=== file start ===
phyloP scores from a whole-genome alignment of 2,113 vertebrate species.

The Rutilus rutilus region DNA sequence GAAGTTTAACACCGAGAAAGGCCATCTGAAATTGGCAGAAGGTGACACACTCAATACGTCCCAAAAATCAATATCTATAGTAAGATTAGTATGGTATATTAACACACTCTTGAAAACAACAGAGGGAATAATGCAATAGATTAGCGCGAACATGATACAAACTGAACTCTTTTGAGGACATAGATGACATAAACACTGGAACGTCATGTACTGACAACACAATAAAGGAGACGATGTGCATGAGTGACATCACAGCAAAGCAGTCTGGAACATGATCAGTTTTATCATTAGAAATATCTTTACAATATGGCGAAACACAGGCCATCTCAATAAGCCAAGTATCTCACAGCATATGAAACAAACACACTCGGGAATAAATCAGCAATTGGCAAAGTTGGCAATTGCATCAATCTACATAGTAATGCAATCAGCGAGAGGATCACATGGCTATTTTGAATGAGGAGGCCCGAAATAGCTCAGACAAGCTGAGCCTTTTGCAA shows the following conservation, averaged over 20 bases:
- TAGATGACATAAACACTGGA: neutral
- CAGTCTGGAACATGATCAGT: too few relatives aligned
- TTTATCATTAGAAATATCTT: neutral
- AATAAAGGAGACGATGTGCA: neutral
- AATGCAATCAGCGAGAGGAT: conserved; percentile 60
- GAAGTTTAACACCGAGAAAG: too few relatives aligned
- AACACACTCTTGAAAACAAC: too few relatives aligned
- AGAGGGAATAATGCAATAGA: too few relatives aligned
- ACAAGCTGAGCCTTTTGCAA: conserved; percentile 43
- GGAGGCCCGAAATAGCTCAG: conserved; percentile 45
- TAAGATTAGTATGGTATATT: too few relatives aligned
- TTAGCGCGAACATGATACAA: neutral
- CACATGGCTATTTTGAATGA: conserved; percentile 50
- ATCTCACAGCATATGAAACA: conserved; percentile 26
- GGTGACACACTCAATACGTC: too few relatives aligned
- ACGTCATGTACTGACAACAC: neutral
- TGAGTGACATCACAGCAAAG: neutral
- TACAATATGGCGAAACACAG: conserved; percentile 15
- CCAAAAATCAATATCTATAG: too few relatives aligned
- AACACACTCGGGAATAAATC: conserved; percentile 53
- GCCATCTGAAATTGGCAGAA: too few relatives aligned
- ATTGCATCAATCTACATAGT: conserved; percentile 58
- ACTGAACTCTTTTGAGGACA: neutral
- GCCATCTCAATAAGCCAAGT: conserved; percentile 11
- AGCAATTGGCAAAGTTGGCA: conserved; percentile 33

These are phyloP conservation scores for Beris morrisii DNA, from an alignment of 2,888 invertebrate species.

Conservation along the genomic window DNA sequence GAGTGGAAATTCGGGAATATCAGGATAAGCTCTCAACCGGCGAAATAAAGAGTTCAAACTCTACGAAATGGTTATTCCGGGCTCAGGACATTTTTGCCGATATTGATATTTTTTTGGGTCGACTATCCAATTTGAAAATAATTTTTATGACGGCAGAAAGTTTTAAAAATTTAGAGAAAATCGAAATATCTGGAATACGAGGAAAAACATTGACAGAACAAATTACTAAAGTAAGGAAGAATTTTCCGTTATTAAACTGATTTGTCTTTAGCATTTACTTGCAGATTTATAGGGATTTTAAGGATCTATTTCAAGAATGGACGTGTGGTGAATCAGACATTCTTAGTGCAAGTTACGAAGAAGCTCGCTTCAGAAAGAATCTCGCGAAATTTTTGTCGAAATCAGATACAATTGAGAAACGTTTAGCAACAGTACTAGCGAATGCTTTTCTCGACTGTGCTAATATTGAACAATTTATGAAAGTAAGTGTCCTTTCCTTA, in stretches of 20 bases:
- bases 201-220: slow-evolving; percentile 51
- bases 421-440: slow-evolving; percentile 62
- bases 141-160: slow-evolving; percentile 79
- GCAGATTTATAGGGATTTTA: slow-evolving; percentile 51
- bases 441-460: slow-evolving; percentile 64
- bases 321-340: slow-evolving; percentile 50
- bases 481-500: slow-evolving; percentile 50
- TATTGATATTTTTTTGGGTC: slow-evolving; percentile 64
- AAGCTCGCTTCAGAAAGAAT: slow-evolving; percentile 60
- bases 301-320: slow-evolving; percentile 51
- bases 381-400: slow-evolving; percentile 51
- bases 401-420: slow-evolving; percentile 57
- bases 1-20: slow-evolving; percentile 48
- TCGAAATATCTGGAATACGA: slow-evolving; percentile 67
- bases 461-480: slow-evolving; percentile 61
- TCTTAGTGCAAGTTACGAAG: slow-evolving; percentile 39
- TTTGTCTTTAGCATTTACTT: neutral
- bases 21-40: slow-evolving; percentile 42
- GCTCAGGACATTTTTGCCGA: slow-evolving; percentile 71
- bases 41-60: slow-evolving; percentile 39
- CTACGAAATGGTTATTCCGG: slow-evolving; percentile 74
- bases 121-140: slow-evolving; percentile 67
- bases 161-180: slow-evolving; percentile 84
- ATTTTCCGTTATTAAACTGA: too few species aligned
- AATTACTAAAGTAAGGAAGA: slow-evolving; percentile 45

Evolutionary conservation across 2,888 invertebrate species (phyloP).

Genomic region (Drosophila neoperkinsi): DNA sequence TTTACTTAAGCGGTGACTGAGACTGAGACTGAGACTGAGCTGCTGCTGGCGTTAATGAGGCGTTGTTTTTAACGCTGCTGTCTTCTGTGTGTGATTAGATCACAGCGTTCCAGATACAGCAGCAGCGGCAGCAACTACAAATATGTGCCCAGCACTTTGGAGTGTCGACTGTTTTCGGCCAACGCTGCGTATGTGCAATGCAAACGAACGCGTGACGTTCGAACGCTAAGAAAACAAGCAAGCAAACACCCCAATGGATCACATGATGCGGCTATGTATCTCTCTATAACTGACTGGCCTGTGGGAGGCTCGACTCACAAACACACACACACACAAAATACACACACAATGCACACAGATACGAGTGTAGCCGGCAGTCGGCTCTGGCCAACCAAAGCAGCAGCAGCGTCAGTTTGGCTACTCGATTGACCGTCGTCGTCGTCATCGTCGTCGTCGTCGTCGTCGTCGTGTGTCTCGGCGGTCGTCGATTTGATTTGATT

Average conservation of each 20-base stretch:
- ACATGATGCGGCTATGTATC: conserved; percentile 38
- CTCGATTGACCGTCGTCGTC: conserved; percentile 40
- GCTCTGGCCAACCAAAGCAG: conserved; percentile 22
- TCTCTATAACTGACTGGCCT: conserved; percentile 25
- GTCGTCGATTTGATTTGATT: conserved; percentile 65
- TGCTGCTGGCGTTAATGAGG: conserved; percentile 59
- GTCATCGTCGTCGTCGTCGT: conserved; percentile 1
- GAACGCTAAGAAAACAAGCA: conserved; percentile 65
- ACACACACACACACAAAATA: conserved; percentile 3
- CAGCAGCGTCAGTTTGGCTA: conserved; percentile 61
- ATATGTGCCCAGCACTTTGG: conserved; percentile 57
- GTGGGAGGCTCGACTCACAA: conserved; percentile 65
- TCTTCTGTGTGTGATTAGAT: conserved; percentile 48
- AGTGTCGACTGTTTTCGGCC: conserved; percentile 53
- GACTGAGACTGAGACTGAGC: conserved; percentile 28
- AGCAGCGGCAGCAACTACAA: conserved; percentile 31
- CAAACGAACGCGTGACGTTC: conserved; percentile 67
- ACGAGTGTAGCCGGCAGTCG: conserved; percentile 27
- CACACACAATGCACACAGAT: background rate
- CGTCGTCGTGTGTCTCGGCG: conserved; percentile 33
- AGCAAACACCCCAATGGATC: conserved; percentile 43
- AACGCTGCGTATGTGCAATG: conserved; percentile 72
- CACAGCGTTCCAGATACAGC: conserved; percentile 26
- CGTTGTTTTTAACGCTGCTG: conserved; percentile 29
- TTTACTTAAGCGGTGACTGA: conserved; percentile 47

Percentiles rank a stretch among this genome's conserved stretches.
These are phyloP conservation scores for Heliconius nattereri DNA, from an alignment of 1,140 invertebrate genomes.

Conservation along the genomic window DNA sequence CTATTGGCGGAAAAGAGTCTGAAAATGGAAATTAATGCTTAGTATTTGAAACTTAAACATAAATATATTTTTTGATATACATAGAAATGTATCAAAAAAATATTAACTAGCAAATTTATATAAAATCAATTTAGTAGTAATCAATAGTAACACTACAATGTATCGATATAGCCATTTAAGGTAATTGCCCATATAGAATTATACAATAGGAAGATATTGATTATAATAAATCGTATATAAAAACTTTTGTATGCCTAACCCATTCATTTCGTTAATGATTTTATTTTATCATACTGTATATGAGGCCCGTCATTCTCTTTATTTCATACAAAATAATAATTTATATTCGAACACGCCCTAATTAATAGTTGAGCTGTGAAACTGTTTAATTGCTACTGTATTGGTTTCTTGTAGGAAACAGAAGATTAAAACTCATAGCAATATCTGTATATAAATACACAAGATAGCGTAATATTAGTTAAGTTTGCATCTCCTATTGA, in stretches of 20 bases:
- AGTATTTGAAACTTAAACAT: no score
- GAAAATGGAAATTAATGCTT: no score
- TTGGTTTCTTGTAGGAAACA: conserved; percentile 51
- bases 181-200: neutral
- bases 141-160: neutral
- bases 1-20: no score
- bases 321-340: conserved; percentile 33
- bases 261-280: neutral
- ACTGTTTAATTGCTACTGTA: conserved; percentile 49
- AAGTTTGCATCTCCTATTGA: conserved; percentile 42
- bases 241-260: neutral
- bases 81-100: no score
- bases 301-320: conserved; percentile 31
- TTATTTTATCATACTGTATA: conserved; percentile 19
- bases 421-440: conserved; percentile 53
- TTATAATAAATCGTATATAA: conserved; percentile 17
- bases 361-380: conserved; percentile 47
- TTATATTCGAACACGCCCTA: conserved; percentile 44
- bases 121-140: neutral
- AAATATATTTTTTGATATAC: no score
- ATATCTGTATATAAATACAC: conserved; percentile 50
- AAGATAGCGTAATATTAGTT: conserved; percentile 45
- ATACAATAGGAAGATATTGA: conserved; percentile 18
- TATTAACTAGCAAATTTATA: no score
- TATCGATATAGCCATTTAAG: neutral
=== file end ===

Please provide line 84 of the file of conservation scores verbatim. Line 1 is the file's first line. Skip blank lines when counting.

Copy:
These are phyloP conservation scores for Heliconius nattereri DNA, from an alignment of 1,140 invertebrate genomes.